Then we realised that we might have ducked into the trees a little too soon and so fought our way back out and followed the arrow staying outside the trees for as long as we could. Sure enough we got down to about 3 metres and there was a likely looking tree right there in front of us. Job done.

After replacing the cache we went back to the path just in time to meet a large group of rambling old people, although as Sharlene pointed out they didn’t really look like proper ramblers so more like just amblers. As the group filed past we paused for some water and when the tail-enders got to us, they stopped and enquired as to whether we were with them, as they were meant to wait for stragglers and not let the group get split up. We explained that we were indeed not part of their group, a fact which you would think perhaps they should know, and off they trotted.

Thinking about this as we walked to the next cache I wondered if we somehow looked as if we fitted into their group and Sharlene said that no, the entire group was much older looking than us. Hmmm, not sure whether or not to be insulted by this, surely we don’t look like we belong to a group of ambling oldies do we? Maybe it was the white cane that lumped us into their demographic, perhaps being disabled qualified us to be a part of the group.

Shar stands on a path with a treeline to her right and fields to her left and in the background.

Honorary ambling crumbly

Next one, LC Scout Cache 5. Corner of a field (GC7EX0H), was a frustrating DNF with us not even being able to find GZ let alone the cache. Various logs had stated that the coordinates were way off and despite about 30 minutes of searching we couldn’t find anything that matched the description of the massive tree that was supposed to mark the hide. Sometimes you just gotta know when to give up and move on, not always an easy thing.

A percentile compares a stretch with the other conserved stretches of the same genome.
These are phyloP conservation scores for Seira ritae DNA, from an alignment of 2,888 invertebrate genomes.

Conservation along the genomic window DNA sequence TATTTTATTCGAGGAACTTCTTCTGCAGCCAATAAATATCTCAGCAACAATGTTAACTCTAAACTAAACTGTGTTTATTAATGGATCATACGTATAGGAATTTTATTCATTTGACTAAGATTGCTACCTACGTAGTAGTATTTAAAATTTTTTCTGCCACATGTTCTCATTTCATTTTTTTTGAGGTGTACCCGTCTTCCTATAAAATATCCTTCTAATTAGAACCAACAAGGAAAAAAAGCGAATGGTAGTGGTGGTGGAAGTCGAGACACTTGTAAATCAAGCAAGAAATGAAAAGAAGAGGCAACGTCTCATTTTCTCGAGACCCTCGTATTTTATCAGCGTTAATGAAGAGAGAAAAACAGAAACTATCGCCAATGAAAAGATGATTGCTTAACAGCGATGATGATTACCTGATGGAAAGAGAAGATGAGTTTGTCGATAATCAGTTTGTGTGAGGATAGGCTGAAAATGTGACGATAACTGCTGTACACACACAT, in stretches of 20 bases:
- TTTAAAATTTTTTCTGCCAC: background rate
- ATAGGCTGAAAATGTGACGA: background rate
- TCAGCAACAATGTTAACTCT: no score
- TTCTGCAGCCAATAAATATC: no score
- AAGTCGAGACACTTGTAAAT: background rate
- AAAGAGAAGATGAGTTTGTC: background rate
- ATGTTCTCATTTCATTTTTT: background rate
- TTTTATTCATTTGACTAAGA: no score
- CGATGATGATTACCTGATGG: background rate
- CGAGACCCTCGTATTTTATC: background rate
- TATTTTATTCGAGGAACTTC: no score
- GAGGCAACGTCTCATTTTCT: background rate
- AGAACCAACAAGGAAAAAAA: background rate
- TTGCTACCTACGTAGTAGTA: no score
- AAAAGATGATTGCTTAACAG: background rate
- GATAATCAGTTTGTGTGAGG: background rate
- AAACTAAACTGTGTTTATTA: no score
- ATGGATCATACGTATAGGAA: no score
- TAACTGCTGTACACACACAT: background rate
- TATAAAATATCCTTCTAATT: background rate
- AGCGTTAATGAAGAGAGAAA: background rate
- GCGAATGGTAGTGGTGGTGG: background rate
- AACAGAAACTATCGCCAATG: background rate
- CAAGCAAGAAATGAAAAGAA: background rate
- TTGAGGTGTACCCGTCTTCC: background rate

Thankfully the last cache we attempted, Tribute to Bonnie Boo Boos (GC1E31C), was there and in good condition. It was a regular container but could probably pass for a large and it was nestled safely in the crack of a tree at the side of the path. I only endured a half a dozen or so nettle stings to retrieve it, so that wasn’t so bad. Pro tip: When you retrieve a cache in a nettle infested area, don’t put the sticks that were covering it down on the ground in the nettles while you extract the log, cos then you have to pick the bloody things up again and get another couple nettle stings into the bargain.

Paul Is standing at the side of a field near some trees. He bends down and points at the nettles making a pained face.

No pain, no gain

Ironic really, finding such a large cache, as I have been trying to find one for months to drop off a cumbersome TB and then last week I finally dropped it off in one of our own hides just to be rid of it, and pretty much the next cache we find is a super large one and would have been perfect.

Two out of three found and back home in time for a curry lunch. Happy days.

This geocaching adventure took place on Thursday May 10th, 2018 and took our total geocache count up to 1867.

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May day multis and a malevolent moggy

May Day Bank holiday weekend and the weather was set to be stonking hot! The desire to geocache was there but this was coupled with not wanting to expire in the heat. So we decided to stay local and tackle a couple of multis in nearby Bushey, getting out relatively early and thus avoiding the hotter parts of the day.